Platanaceae / planetree
The sycamore is a large, long-lived, majestic tree best recognized by its mottled bark: gray sloughs off to reveal bone-white below. Green and brown hues are not uncommon. Some sycamores grow multiple trunks, rising to a sprawling canopy excellent for shade and wildlife habitat.
75 – 100′
Habitat and Range:
Sycamore trees are native to eastern North America and can be encountered from the mountains of Mexico to southern Ontario, from Maine to Florida and Texas. This water-loving tree often abides streamside, in riparian and wetland areas.
Sycamore leaves are three- to -five lobed and can be enormous, resembling giant maple-like leaves. They are sensitive to
late freezes in spring. In autumn they fade yellow, bronze, brown before falling.
Sycamores are home for many species of birds, insect pollinators, and small mammals. Because of their grand stature and proximity to water, sycamore trees are an apt choice for Great Blue Heron rookeries.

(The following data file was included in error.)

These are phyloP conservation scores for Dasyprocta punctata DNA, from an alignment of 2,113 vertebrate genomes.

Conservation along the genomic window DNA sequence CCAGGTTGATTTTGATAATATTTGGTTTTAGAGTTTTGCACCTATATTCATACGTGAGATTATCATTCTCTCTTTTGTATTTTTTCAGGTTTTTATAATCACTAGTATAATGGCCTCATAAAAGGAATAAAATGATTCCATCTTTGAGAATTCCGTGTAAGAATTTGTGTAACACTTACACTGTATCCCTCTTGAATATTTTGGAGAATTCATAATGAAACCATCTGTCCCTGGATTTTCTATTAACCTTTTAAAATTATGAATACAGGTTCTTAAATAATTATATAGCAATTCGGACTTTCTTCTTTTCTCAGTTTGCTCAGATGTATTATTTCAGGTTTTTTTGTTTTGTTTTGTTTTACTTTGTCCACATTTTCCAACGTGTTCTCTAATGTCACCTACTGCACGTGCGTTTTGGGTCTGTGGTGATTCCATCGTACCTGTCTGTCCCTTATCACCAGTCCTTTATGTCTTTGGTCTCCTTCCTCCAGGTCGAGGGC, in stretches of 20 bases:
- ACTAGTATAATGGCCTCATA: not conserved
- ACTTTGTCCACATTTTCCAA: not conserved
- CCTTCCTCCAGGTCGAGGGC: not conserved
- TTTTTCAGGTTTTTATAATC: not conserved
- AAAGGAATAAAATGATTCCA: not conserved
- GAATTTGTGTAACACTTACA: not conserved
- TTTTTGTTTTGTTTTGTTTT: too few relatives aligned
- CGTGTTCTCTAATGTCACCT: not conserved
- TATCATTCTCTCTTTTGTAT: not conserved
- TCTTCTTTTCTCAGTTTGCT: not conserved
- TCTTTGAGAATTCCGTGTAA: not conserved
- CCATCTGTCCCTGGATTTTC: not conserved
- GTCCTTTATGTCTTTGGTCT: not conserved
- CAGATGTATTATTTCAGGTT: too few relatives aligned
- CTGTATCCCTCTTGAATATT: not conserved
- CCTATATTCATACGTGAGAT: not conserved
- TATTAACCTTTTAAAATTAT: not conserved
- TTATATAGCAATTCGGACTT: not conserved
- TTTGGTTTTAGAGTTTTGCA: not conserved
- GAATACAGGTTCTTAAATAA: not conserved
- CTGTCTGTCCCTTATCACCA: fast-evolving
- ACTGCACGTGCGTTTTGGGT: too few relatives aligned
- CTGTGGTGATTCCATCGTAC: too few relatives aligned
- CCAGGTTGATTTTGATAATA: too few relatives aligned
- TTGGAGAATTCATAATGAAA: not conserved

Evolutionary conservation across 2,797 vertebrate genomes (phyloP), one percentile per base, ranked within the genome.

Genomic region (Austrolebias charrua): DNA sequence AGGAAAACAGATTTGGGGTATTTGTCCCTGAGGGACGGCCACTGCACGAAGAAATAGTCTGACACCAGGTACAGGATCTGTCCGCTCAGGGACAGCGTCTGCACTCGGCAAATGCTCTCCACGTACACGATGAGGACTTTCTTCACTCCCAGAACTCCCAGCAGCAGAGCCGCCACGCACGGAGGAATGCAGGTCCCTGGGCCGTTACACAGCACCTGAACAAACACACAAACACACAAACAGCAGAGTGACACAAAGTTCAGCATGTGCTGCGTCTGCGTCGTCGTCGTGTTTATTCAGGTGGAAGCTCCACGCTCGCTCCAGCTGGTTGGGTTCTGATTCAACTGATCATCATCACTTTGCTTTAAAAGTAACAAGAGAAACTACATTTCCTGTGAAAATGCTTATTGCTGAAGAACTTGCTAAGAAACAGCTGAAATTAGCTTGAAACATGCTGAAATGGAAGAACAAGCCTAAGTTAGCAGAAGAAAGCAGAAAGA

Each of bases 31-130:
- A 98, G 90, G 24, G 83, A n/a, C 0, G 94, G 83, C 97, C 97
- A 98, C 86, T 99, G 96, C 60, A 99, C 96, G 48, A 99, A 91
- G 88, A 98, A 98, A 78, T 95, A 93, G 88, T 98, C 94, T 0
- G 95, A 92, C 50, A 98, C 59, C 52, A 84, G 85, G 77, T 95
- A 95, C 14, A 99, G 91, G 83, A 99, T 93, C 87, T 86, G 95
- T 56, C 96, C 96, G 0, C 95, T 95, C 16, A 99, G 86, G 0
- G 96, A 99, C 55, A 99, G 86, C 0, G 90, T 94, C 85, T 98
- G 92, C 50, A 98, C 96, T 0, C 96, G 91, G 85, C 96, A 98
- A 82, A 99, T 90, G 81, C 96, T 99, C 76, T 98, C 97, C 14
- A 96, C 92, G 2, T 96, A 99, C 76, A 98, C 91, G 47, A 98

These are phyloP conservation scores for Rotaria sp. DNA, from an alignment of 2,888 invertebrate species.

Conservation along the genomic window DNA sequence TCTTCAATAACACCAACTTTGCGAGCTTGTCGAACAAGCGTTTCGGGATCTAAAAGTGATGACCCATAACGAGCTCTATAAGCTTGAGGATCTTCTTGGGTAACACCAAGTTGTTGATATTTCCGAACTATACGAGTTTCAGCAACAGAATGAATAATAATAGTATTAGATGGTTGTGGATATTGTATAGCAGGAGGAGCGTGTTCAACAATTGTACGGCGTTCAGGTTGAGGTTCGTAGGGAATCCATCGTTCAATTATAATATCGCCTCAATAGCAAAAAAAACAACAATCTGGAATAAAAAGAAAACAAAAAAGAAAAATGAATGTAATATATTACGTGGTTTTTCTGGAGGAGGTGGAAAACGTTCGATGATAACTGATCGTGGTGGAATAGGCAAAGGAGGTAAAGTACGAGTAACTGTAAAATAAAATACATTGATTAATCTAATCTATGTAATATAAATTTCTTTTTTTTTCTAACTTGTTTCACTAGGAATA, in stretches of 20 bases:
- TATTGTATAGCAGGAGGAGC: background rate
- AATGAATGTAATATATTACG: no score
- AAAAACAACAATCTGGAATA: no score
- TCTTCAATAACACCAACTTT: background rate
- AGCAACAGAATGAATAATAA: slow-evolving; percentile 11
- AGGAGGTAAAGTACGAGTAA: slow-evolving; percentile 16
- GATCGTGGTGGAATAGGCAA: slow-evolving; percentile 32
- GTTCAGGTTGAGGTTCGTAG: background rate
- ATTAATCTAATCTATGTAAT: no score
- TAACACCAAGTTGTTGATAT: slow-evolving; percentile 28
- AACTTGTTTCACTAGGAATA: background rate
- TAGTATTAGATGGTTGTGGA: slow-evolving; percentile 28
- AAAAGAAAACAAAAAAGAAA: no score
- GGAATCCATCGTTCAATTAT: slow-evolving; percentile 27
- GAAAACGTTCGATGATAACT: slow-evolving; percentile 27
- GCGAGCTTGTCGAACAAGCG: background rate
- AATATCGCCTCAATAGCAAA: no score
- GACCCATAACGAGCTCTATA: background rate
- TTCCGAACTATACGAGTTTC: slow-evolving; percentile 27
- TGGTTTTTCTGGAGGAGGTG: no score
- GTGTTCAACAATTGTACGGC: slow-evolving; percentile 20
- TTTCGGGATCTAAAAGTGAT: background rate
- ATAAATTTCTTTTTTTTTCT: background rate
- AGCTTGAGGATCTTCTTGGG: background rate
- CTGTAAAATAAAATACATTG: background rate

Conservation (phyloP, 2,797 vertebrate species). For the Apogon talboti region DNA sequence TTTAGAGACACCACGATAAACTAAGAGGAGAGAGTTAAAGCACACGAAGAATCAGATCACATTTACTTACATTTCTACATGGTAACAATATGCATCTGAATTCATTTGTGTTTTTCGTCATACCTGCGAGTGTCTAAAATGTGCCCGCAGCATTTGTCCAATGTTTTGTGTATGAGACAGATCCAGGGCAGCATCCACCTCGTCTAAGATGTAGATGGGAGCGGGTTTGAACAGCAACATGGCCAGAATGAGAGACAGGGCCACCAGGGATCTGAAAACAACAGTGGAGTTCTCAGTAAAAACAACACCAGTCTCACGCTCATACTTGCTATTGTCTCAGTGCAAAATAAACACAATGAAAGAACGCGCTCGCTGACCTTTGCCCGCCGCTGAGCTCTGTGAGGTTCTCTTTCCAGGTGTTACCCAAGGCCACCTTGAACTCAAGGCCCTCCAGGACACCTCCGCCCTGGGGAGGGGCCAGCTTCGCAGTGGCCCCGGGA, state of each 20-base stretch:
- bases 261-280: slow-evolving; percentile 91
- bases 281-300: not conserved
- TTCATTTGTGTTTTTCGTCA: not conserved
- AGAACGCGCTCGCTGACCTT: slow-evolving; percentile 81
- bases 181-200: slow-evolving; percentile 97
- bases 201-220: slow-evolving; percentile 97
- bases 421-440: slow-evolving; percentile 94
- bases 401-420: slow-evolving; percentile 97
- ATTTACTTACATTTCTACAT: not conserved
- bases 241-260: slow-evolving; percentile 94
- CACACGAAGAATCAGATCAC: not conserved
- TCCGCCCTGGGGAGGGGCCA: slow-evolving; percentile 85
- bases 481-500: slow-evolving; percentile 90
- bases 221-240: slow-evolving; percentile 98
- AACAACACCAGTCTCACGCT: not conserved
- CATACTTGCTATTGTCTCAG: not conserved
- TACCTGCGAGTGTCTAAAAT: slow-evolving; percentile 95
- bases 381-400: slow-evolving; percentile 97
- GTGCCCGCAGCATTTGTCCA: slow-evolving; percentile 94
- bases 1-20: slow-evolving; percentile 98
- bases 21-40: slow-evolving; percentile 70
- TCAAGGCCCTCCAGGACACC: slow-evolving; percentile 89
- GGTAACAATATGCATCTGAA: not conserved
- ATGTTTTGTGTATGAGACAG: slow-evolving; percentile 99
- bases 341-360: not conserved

Did you Know?
• Sycamores are ancient trees, dated by paleobotanists to 100+ million years ago.
• They have earned various nicknames including buttonball tree (for the spherical seed heads they drop in the fall) and ghost tree (for their pale bark).
• People have found lots of uses for this tree: dugout canoes, barrels, cabinets, shade — planting them often on parkways for their speedy growth and adaptability to urban environments.
• Sycamore sap can be tapped like that of a maple, with butterscotch overtones.
Benefits to Our Community (based on carbon dioxide sequestered, storm water runoff avoided, and air pollution removed each year):
Over the next 15 years, this tree will give back $5,070 worth of benefits to our community.